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I am studying for the CWSP and want to get an exact cost to an attacker attempting a brute-force attack on a WPA2-Personal WLAN. The textbook goes as far to say that WPA2-Personal is "vulnerable to an offline brute-force dictionary attack."

It wasn't clear to me exactly what resources are required for an attacker to mount such an attack, so I read over this page. It's good but there's nothing to verify the page's info against.

My question is simply: Where is a copy of the 802.11i specification I didn't see it on the IEEE website.

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As John already answered, 802.11i no longer exists as it has been superseded by a more recent standard, namely the 802.11-2007 standard. For the 802.11 working group, you can always find the status of standards by looking here.

You really need to review the document and parts of 802.11i may be in several places. From a very brief look at the table of contents, you may want to start with sections 5.4, 5.8 and 8. You will need to key in on sections relating to PSK and CCMP specifically, as WPA2, Personal, and Enterprise are terminology coined by the Wifi Alliance, not the IEEE.

Even without reviewing the document, it is a fairly easy concept to understand the vulnerability. Equate this to a file that is AES encrypted with a static password. If someone were to get a copy of the file, all they needed to do to decrypt it would be to brute force decrypting the file until they found a password that produces meaningful output.

If someone captures the connection handshake on a PSK network, this is exactly the same process. This may not be quick and take lots of processing resources, it can be done.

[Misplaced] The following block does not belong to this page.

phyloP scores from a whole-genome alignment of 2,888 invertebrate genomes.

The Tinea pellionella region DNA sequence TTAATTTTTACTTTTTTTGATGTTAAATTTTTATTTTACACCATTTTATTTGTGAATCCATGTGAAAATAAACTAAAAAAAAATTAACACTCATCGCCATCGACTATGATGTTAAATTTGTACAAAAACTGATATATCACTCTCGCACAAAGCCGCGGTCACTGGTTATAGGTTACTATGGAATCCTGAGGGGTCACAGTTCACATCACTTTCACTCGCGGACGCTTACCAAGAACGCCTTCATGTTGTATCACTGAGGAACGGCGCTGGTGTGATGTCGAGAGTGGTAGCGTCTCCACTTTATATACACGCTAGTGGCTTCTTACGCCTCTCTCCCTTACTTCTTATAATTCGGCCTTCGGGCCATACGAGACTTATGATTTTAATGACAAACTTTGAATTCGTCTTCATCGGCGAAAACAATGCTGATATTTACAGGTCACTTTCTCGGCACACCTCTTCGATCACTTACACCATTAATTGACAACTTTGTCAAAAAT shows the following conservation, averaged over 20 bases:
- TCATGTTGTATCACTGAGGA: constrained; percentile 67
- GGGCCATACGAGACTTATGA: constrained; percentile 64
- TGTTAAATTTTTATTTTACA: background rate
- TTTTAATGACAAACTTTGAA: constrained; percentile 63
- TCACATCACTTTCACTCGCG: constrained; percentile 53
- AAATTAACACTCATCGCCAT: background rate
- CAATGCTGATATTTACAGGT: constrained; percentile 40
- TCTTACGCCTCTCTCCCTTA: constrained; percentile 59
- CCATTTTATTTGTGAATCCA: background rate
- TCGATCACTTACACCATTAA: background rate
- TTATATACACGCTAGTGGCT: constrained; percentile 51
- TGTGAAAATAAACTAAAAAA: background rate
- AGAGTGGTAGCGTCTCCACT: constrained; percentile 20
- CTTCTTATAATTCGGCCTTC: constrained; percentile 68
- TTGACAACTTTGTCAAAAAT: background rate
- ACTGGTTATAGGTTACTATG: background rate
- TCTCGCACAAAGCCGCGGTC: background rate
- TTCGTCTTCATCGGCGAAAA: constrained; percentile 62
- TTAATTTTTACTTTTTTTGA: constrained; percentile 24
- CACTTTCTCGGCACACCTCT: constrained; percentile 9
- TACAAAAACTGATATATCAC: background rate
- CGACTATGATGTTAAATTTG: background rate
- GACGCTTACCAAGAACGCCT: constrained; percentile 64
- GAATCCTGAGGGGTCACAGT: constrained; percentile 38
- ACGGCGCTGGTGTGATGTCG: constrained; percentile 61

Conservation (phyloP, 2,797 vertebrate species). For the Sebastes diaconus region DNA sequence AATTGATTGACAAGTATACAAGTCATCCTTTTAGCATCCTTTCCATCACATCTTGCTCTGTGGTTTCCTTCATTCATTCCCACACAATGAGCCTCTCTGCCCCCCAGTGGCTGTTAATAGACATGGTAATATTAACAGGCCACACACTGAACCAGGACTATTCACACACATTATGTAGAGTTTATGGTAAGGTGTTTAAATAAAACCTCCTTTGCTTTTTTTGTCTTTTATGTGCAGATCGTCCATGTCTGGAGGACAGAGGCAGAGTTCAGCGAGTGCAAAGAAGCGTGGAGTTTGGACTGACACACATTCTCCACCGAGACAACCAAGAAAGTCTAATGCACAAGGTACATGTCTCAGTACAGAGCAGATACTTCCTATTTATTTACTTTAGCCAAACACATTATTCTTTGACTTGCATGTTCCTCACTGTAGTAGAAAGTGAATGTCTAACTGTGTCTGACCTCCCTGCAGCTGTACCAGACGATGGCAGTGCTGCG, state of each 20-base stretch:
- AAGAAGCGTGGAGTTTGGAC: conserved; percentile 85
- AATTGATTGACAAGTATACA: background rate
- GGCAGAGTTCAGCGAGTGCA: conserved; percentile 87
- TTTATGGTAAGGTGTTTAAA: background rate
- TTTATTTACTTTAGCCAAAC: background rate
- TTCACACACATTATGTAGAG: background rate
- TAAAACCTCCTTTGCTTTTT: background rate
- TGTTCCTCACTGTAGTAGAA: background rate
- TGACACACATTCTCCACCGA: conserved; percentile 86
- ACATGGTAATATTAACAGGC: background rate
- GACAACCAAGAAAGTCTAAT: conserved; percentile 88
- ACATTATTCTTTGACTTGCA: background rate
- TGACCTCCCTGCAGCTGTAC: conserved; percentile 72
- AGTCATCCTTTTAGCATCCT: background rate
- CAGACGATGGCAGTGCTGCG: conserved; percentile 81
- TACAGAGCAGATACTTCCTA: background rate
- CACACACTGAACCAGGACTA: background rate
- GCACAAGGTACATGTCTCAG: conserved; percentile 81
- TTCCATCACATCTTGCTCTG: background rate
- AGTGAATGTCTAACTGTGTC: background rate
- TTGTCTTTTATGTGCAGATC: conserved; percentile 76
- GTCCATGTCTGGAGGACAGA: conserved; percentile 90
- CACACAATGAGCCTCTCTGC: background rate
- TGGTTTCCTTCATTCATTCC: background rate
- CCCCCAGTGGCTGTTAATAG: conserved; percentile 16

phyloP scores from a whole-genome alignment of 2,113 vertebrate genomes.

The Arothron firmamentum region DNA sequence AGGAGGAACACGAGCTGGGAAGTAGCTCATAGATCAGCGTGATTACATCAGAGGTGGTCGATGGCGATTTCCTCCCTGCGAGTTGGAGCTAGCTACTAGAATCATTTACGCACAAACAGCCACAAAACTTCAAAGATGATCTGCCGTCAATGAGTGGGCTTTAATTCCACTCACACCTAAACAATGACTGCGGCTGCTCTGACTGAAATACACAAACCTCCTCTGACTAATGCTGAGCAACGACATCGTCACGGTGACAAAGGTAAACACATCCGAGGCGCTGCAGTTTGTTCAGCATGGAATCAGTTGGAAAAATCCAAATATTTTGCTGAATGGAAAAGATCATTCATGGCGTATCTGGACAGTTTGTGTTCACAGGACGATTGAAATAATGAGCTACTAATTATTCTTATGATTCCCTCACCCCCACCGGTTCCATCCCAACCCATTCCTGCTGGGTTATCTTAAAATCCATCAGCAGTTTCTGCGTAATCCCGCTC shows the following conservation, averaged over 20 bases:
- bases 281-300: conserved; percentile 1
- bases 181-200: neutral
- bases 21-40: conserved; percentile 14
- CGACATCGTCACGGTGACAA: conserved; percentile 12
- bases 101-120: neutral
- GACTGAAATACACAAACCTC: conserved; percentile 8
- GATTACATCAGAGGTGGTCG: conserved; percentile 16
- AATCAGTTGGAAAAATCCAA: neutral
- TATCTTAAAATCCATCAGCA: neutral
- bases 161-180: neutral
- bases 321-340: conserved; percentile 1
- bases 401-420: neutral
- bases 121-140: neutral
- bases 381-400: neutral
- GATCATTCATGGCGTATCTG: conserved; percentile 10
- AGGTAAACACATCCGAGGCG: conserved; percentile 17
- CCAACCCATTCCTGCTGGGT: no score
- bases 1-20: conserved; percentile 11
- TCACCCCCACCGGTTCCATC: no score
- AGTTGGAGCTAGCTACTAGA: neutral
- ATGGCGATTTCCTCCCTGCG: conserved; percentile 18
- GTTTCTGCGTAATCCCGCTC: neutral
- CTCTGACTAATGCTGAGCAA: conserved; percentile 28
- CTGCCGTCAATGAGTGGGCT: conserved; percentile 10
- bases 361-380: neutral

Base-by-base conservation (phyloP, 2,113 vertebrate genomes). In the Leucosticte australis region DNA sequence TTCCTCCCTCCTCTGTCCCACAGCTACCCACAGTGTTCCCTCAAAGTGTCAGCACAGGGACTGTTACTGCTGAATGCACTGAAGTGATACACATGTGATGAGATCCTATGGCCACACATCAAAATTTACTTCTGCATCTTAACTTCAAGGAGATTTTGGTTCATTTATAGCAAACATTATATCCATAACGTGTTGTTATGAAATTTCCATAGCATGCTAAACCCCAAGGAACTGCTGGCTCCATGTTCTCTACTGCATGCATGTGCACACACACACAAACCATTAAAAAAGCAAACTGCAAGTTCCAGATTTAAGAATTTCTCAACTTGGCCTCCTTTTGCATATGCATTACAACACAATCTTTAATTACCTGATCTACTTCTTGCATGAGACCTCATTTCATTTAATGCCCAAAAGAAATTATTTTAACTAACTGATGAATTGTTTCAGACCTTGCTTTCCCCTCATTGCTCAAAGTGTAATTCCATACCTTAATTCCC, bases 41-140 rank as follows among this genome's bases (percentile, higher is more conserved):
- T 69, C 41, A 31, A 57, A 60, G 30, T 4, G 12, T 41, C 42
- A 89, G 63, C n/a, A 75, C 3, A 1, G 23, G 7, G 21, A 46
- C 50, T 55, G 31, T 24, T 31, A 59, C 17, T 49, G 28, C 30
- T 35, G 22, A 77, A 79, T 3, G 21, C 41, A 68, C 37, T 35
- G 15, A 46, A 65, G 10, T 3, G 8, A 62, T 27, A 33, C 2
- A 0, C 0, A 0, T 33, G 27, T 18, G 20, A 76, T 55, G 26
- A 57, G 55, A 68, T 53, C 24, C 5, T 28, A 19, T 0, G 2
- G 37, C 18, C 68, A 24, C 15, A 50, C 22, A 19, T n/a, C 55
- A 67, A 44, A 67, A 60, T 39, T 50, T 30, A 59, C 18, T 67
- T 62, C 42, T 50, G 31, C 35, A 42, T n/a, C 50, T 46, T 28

As to what resources are necessary to perform such an attack, you may want to look into the BackTrack distribution. This is a distribution targeted at security/penetration testing and there are several books and many documents describing how to use the tools within for all kinds of security applications.

Edit: I should have mentioned, while 802.11-2007 rolled up802.11i, the current standard is 802.11-2012 and this is a roll up of 802.11-2007 and and the amendments between.

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802.11i was an amendment to the 1999 802.11 standard, rather than a separate standard. 802.11-2007 was created to roll up that and 7 other amendments (a, b, d, e, g, h, i, j).

Edit: Here's the wikipedia page.

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  • Links to PDFs like that are just what I was looking for. I downloaded the PDF but didn't find anything specific to 802.11i or WPA2 in there. Can these be found in another document? – T. Webster May 25 '13 at 11:36
  • WPA and WPA2 are not IEEE standards. They are from the WiFi Alliance, and I believe you have to be a member to obtain their standards. The contents of 802.11i amendment are actually in the 802.11-2007 and 802.11-2012 standard documents and would not be called out as 802.11i, as the amendments have been retired. – scottm32768 May 25 '13 at 14:28

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